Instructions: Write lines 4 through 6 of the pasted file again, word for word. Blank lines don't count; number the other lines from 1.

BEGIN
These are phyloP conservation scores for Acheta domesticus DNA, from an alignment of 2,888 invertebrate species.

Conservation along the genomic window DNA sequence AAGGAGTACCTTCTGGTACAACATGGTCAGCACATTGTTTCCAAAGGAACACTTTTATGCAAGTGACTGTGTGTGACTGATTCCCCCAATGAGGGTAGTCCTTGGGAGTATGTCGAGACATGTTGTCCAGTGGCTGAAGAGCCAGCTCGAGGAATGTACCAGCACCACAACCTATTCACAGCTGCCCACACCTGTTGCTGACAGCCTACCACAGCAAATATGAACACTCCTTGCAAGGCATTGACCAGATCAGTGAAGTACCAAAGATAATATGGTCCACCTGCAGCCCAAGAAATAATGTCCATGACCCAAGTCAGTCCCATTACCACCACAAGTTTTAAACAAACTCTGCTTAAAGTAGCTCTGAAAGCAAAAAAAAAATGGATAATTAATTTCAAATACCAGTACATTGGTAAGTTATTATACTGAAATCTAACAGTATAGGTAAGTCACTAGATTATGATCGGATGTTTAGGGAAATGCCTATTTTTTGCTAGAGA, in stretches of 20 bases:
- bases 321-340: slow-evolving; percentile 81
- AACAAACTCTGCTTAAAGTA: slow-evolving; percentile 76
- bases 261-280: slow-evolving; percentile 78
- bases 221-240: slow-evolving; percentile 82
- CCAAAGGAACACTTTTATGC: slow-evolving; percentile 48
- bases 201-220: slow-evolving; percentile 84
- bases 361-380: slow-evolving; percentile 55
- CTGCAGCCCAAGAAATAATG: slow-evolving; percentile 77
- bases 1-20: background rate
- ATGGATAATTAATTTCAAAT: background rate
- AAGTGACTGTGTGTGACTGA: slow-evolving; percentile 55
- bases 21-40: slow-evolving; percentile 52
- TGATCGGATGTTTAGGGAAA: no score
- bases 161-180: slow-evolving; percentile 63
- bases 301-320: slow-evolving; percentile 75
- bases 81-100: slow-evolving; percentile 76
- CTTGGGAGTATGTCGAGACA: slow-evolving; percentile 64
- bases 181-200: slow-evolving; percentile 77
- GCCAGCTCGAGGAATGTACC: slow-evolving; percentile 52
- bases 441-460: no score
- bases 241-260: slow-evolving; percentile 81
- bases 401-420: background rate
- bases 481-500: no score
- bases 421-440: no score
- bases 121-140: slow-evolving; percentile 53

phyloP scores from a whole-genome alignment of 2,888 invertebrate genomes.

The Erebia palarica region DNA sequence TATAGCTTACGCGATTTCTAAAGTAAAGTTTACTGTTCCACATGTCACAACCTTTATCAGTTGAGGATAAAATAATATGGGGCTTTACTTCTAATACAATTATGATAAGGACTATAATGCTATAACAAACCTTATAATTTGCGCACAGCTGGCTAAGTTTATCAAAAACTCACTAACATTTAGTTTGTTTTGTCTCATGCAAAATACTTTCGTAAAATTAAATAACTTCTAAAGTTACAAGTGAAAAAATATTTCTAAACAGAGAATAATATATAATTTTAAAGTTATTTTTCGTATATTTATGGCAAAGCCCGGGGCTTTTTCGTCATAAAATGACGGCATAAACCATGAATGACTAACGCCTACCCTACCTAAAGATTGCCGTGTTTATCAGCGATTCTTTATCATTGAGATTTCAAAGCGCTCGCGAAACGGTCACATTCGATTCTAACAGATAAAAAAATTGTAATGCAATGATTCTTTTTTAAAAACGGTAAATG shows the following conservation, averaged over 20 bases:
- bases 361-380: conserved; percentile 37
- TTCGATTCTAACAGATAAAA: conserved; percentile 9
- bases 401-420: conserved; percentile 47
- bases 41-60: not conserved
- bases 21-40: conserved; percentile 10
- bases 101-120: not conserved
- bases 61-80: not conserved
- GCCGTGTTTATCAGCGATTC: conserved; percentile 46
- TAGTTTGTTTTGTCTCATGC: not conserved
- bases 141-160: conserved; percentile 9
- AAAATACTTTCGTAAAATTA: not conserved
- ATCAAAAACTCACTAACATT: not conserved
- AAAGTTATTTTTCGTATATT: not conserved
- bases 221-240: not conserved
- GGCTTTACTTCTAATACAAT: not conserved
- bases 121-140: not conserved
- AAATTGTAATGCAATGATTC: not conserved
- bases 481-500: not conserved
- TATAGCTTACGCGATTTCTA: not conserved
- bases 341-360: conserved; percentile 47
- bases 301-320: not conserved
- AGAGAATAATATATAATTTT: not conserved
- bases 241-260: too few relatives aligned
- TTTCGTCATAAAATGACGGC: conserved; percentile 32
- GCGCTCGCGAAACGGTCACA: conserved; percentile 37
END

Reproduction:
- AACAAACTCTGCTTAAAGTA: slow-evolving; percentile 76
- bases 261-280: slow-evolving; percentile 78
- bases 221-240: slow-evolving; percentile 82